Asking For It is a difficult book. As if the subject matter isn't disturbing and harrowing enough - an 18-year-old girl is raped and then ostracized from her community because of it - Louise O'Neill's approach to this story is ruthlessly, unnervingly honest. Emma O'Donovan's story isn't one of healing and closure and happy endings, and it can be hard to read because of that, but it shows an important side to this story that we don't often see depicted in fiction.
The most striking thing about Asking For It is how unlikable our heroine Emma is. The first quarter of the book is devoted to her treating her friends rather poorly and treating prospective partners like trophies; she's stuck-up, vain, and self-centered. She wears short skirts and low-cut dresses, she drinks a lot of alcohol and takes drugs recreationally, and when she's raped by four boys, the question in absolutely everyone's mind - from her classmates to her parents to strangers who pass her on the street - is 'wasn't she asking for it?' Louise O'Neill challenges this absolutely vile conception of what a 'good victim' should look like: someone who's a virgin, who dresses modestly, whose trauma responses fit perfectly into the DSM-5. People like Emma (though she's fictional, she's all too real) don't fit into this mold and their allegations of rape are often met with disdain, which is why it's all the more critical that we support them.
Obviously, a book tackling an important and difficult subject matter doesn't in and of itself make it a good book, so I'm glad to say that I was blown away by Asking For It on just about every level. O'Neill's writing is stunning (I did such a double take when I flipped to the back cover and saw how young she is - not that young people can't be good writers, obviously! but this book is nearly flawless on a technical level). Her characters are three-dimensional - Emma isn't an archetype straight out of Mean Girls; she's pretty and popular and vain, but it's all rooted in a deep sense of insecurity that's tied heavily into her upbringing, which O'Neill deftly explores in the way Emma relates to her family. I also liked that I didn't at any point feel like I was being preached to, which is something I occasionally feel while reading YA as an adult. O'Neill explores these issues with subtlety and doesn't shy away from asking difficult questions of her readers. My one minor critique is that the rate at which secondary characters are introduced at the beginning of the novel is a little excessive - the first thirty or so pages were me going 'wait, who is that?' - but once over this hurdle, the book settles into a gripping pace.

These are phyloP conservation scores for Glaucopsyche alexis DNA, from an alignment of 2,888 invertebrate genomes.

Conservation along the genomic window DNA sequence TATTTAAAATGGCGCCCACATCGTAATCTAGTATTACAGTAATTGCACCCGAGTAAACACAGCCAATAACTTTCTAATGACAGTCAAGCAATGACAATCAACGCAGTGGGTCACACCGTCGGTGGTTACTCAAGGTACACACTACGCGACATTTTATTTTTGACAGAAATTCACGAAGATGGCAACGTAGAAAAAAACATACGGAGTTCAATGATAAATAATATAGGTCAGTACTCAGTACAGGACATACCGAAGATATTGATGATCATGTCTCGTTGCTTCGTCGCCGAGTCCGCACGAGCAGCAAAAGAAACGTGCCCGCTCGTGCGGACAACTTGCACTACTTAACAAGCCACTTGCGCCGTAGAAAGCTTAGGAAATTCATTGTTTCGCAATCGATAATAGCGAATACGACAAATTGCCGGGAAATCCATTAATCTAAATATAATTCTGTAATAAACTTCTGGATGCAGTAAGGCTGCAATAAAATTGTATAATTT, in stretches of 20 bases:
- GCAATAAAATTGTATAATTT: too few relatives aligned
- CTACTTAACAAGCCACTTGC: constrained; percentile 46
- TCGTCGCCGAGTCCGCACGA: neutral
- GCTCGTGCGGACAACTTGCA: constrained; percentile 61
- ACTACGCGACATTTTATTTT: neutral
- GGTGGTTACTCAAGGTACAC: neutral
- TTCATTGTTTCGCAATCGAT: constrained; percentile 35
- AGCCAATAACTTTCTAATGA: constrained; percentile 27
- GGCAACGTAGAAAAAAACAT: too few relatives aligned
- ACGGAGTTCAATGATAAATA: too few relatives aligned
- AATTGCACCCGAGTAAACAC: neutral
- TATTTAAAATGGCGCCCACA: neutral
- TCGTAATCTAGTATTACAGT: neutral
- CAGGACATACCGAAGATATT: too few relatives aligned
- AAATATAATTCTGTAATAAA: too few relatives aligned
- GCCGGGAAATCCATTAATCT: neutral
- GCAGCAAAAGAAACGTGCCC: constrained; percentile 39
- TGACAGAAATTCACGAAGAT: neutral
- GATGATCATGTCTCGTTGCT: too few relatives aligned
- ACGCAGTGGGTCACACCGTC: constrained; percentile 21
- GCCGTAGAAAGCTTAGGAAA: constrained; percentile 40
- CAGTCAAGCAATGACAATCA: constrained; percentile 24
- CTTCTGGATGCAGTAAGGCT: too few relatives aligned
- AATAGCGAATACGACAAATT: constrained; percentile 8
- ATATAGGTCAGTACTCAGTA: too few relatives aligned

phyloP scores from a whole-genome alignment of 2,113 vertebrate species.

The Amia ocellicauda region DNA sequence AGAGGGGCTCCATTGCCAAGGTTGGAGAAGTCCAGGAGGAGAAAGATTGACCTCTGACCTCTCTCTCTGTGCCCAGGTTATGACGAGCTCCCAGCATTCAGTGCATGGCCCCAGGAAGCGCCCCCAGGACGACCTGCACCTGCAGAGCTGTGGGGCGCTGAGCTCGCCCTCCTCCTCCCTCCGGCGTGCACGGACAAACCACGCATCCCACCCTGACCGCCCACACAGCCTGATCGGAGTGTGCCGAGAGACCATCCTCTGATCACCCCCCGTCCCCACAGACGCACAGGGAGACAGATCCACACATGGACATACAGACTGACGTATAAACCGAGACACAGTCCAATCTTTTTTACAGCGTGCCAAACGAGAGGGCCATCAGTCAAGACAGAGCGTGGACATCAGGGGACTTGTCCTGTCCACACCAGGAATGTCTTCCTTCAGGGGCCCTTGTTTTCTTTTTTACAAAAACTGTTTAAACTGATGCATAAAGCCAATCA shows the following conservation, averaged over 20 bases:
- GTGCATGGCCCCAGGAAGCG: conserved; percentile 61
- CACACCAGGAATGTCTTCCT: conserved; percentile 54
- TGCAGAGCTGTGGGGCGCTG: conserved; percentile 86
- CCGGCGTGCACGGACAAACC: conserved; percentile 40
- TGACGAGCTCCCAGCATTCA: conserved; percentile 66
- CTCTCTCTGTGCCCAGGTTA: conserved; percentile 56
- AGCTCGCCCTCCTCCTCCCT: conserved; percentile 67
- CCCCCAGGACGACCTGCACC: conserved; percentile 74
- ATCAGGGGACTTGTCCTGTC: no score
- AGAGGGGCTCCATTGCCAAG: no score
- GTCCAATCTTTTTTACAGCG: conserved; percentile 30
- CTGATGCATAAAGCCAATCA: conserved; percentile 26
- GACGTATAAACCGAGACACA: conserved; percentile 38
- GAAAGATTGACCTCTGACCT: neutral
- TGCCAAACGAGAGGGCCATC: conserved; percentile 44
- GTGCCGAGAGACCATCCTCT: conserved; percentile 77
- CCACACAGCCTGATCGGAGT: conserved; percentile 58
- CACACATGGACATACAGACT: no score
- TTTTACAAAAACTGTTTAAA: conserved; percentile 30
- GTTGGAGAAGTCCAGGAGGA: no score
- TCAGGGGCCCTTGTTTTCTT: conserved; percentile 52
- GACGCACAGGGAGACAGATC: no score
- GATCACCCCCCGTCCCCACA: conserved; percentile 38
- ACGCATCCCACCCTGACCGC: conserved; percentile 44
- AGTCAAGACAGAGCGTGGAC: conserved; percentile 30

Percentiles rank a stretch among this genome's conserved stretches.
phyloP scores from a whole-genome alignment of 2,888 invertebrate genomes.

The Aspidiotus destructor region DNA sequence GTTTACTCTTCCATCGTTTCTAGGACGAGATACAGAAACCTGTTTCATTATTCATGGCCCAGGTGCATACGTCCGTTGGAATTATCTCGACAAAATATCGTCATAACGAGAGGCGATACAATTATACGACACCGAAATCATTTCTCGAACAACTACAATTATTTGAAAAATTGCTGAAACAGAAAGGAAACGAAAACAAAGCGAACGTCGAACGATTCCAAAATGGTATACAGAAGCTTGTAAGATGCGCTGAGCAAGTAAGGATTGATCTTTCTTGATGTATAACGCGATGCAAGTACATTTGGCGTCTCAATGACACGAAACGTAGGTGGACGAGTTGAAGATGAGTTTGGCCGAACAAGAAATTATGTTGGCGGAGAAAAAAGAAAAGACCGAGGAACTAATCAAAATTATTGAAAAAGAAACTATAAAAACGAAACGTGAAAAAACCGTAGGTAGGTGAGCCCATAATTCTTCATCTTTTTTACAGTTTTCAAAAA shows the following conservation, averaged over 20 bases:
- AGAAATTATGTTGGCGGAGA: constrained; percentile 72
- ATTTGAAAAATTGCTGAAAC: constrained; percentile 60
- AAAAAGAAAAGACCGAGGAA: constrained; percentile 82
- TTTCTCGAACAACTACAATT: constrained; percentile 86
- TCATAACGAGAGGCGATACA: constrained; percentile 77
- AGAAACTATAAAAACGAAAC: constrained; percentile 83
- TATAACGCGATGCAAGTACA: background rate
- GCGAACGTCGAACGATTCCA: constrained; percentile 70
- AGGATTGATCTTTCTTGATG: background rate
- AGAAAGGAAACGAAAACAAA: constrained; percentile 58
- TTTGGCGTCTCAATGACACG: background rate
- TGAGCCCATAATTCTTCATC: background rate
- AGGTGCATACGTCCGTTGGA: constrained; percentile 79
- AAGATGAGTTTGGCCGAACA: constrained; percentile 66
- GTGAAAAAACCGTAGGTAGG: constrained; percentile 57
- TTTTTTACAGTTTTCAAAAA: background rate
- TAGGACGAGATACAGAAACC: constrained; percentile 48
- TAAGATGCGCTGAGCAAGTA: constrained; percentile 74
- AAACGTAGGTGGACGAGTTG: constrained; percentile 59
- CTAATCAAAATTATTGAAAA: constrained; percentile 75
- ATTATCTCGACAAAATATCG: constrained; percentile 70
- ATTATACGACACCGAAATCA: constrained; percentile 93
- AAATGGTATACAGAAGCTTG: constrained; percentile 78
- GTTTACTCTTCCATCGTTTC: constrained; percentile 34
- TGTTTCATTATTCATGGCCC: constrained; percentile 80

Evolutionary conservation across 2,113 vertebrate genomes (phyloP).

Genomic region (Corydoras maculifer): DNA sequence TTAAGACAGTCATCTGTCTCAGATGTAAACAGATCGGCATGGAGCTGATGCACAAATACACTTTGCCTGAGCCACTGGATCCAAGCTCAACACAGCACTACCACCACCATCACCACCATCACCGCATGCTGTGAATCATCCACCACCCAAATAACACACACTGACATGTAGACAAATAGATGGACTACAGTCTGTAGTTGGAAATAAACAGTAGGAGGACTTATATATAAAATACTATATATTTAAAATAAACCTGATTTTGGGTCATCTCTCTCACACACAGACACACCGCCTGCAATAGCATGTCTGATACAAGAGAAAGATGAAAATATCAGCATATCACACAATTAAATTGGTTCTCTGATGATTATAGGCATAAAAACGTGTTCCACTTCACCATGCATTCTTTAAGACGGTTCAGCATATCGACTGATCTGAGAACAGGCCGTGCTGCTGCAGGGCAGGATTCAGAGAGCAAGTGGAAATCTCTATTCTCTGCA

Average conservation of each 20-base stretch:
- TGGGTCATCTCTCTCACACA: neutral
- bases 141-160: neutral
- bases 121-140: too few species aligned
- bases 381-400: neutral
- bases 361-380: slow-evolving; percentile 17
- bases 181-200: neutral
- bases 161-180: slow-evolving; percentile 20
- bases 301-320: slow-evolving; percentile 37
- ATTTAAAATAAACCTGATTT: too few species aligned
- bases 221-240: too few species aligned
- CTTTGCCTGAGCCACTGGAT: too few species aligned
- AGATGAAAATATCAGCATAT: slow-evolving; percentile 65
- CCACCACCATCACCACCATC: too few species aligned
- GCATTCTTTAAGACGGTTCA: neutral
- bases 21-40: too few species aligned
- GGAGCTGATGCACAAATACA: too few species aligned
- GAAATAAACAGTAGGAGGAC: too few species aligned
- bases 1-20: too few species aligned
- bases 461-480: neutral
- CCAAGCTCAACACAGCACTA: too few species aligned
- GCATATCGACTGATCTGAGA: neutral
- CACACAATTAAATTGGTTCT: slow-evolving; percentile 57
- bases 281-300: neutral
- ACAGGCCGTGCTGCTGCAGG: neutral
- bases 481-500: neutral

This book isn't going to be for everyone, and I'd certainly advise that you proceed with caution if you're triggered by this subject matter or if you struggle with anxiety (my heart was racing pretty much the entire time I was reading). But it is such a critically important contribution to the discussion of rape culture. O'Neill fearlessly advocates justice for all rape victims, not just the ones whose stories are easier to digest, that fit better into our conceived narrative of what 'counts' as rape. We need to stop blaming rape victims and start listening to their stories, full stop.
Emma Donovan is the prettiest girl in their school, heck she's the prettiest in their entire town and boy, does she know it because she uses it to its fullest advantage. Yep, she's a certified mean girl, a bitch, a slut, however you want to call it and she's proud of it. She's full of herself and always makes sure to get what and who she wants. It doesn't matter if her friends get hurt in the process. She doesn't seem to have an ounce of respect to her mom, to her friends, and even to herself so when the worst happens to her, she definitely deserves it, right? Because she was Asking For It?
WRONG! WRONG! WRONG!
This is exactly the purpose of the author in writing a story in the POV of a girl, a young woman who has questionable character, an awful human being really and yet still deserves empathy because no one EVER is asking for it, not even when she willingly went inside a room with a guy/guys, not even when she purposely seduced him, not when during the act, she decided she didn't want it really.
Five years ago, I probably would have belonged to those who would judge her, to those who would blame her, thinking exactly as the title suggests and I'm thankful for the education reading books like this gives me. I completely agree with the author in her afterword that we need more books like this, to keep talking about rape culture and victim blaming so more and more people could become educated and hopefully reduce rape cases, sexual assaults, and general violence against women all over the world.
I read Asking For It a few weeks ago but forgot to type up my review on Goodreads for it, oops! I met Louise a few days ago at a book event and she was ever so nice and down to earth. If she's at an event close to you, go and see her!